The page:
That behavior — scanning — is key for the commercial prospect of many works, because “discoverability” is usually one of the major factors that a work needs to conquer. That is to say, look at that week of comics on my NCR, there are an awful lot of things competing for space, attention and the customer’s dollars, and if you’re something new and unknown to the customer, you want it to be as easy as possible for the customer to “discover” you on the rack. Racks and racking are, in fact, the one major sales advantage that physical retailer has over a computer-based one. If one knows exactly what they want it is often better/cheaper/easier to order something from their computer, however, if they don’t already know that they want it, it is significantly harder to connect consumer to work.
On that NCR there are thirteen brand new issue #1 comics in that single week, and please let me tell you directly, this is a smaller week of comics. The amount of competition for new ideas each week is pretty staggering. If you are not “discovered” at your first issue, your odds of success drop precipitously, and since the goal of cover design should properly be “selling as many copies as possible,” I’d like to show you a classic Marvel cover divided up a little:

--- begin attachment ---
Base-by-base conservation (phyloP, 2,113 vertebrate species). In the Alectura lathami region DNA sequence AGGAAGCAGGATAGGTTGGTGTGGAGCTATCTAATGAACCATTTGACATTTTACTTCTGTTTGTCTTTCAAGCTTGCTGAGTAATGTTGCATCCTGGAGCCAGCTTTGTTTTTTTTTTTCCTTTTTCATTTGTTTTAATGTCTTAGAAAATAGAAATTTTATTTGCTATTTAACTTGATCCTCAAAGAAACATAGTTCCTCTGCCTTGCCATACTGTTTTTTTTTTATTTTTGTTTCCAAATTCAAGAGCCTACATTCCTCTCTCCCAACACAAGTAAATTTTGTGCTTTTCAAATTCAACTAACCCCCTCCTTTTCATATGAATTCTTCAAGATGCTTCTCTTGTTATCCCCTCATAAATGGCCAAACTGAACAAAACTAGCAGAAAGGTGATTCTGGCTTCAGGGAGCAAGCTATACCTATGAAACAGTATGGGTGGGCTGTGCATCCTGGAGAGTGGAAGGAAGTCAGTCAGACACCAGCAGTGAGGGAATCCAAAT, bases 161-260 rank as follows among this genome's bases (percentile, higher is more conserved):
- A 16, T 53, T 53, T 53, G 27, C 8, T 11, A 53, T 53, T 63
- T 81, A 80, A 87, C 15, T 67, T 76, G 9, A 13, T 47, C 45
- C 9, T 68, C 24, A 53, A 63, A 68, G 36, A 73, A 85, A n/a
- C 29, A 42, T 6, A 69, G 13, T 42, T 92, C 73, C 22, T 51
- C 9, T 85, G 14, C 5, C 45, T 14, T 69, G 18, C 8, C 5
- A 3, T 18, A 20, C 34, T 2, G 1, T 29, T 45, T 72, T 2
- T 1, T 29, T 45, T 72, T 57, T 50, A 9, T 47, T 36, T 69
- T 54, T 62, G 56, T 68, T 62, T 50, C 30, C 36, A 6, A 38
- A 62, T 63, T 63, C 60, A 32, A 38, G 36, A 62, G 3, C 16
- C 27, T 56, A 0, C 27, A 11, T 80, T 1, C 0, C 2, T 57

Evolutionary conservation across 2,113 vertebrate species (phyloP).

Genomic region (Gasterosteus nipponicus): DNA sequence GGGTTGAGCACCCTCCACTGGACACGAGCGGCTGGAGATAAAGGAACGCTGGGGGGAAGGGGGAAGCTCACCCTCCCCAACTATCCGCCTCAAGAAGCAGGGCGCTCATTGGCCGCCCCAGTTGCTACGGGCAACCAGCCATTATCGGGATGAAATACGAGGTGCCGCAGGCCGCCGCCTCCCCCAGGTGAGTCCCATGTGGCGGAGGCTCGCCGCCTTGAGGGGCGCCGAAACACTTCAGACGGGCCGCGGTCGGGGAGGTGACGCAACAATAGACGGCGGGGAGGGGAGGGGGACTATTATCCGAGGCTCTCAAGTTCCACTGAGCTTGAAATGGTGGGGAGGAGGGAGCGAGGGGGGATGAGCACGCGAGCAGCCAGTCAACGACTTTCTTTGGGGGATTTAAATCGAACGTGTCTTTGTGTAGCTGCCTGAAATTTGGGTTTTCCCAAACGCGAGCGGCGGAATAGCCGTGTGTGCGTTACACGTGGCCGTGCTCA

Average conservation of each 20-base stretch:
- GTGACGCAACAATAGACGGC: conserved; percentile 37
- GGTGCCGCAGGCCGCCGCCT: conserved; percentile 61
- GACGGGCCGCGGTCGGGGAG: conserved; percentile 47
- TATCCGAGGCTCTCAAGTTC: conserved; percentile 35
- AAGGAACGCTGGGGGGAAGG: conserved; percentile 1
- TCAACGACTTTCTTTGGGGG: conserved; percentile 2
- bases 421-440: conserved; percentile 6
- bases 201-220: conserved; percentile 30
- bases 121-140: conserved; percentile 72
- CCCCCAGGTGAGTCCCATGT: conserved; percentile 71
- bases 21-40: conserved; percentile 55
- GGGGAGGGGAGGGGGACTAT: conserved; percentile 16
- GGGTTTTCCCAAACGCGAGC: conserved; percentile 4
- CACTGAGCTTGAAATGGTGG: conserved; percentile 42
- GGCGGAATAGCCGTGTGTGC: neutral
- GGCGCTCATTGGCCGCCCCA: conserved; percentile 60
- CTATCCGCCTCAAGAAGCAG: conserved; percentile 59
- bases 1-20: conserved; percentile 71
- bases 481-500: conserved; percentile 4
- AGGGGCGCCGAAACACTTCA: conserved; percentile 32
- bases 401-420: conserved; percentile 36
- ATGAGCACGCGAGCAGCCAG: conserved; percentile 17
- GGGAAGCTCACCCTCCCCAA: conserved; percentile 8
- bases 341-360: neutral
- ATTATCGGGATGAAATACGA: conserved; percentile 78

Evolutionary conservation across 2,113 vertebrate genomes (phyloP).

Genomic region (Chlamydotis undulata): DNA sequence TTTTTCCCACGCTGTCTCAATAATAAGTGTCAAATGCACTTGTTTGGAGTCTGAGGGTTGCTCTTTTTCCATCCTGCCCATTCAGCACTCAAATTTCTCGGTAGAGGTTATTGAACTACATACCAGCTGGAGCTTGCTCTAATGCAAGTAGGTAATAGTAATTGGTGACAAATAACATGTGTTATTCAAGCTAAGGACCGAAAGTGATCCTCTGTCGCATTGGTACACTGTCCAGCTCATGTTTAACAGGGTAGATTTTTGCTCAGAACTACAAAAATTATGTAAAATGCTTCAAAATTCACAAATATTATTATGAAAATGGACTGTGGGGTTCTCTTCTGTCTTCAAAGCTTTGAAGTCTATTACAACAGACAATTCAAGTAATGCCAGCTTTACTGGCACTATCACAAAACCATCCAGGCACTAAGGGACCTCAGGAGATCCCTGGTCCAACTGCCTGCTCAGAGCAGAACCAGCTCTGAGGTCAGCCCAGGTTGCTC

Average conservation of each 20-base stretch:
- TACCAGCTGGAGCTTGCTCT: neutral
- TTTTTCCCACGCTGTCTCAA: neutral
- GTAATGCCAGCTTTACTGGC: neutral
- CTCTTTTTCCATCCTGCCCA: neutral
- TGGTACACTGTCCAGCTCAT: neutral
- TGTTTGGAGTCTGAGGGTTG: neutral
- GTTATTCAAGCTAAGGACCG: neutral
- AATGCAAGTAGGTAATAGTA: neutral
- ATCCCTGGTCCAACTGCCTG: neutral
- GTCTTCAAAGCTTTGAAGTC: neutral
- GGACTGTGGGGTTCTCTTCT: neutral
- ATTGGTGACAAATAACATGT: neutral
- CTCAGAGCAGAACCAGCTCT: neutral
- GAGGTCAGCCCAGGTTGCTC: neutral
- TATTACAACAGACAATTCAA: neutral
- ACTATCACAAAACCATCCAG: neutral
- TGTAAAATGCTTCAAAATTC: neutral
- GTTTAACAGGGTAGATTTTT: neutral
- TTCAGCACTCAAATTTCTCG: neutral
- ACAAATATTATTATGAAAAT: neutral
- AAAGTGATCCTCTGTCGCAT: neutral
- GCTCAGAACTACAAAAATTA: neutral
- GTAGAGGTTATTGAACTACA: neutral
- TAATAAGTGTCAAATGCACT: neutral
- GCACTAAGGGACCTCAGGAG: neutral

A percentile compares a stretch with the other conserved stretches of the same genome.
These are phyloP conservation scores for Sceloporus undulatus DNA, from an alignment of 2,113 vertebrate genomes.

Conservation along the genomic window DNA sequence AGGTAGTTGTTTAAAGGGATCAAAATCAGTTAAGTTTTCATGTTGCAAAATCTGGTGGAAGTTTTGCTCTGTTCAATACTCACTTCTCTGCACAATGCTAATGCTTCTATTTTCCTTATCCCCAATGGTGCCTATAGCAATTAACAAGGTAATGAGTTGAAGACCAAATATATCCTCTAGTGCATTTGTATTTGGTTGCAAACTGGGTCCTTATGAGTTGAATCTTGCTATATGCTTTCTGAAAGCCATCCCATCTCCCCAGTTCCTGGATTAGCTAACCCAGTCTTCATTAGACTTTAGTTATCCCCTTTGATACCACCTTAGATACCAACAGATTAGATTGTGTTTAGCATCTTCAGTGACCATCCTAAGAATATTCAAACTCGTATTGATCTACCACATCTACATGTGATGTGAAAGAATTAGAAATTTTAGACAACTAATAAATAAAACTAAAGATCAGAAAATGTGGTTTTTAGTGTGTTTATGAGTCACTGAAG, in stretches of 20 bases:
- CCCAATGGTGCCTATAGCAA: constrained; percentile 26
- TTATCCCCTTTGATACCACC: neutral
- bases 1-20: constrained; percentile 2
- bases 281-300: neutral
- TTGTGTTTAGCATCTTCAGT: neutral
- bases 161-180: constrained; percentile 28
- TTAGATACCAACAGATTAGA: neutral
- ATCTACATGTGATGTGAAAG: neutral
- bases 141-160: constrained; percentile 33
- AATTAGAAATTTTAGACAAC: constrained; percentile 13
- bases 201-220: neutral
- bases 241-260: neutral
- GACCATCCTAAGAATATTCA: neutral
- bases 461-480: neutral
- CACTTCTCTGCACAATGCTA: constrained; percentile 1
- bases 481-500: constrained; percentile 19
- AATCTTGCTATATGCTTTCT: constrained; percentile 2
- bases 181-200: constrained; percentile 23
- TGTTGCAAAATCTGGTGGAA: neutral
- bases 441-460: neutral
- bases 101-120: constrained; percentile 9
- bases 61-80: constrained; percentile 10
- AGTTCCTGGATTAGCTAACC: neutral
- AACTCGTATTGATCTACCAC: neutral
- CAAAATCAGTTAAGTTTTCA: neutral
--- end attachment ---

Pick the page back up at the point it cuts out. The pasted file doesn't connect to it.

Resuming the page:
The combined Red and Blue spaces on this cover is about what the average “waterfall” rack is going to display. The combined Red and Green spaces are about what a left-to-right rack will show, which means that if you want to be 100% sure that the customer is seeing something, it needs to be roughly up in that Red box alone. This is why I really miss the (long long long gone) Marvel “character boxes” that ran through the ’70s and ’80s — there’s no way that any reader anywhere, even if they’re pre-literate, isn’t going to be able to find this book under any kind of racking system.
All of the brown space on the cover is only providing information in the relatively rare number of cases that a store is able to give full-cover racking.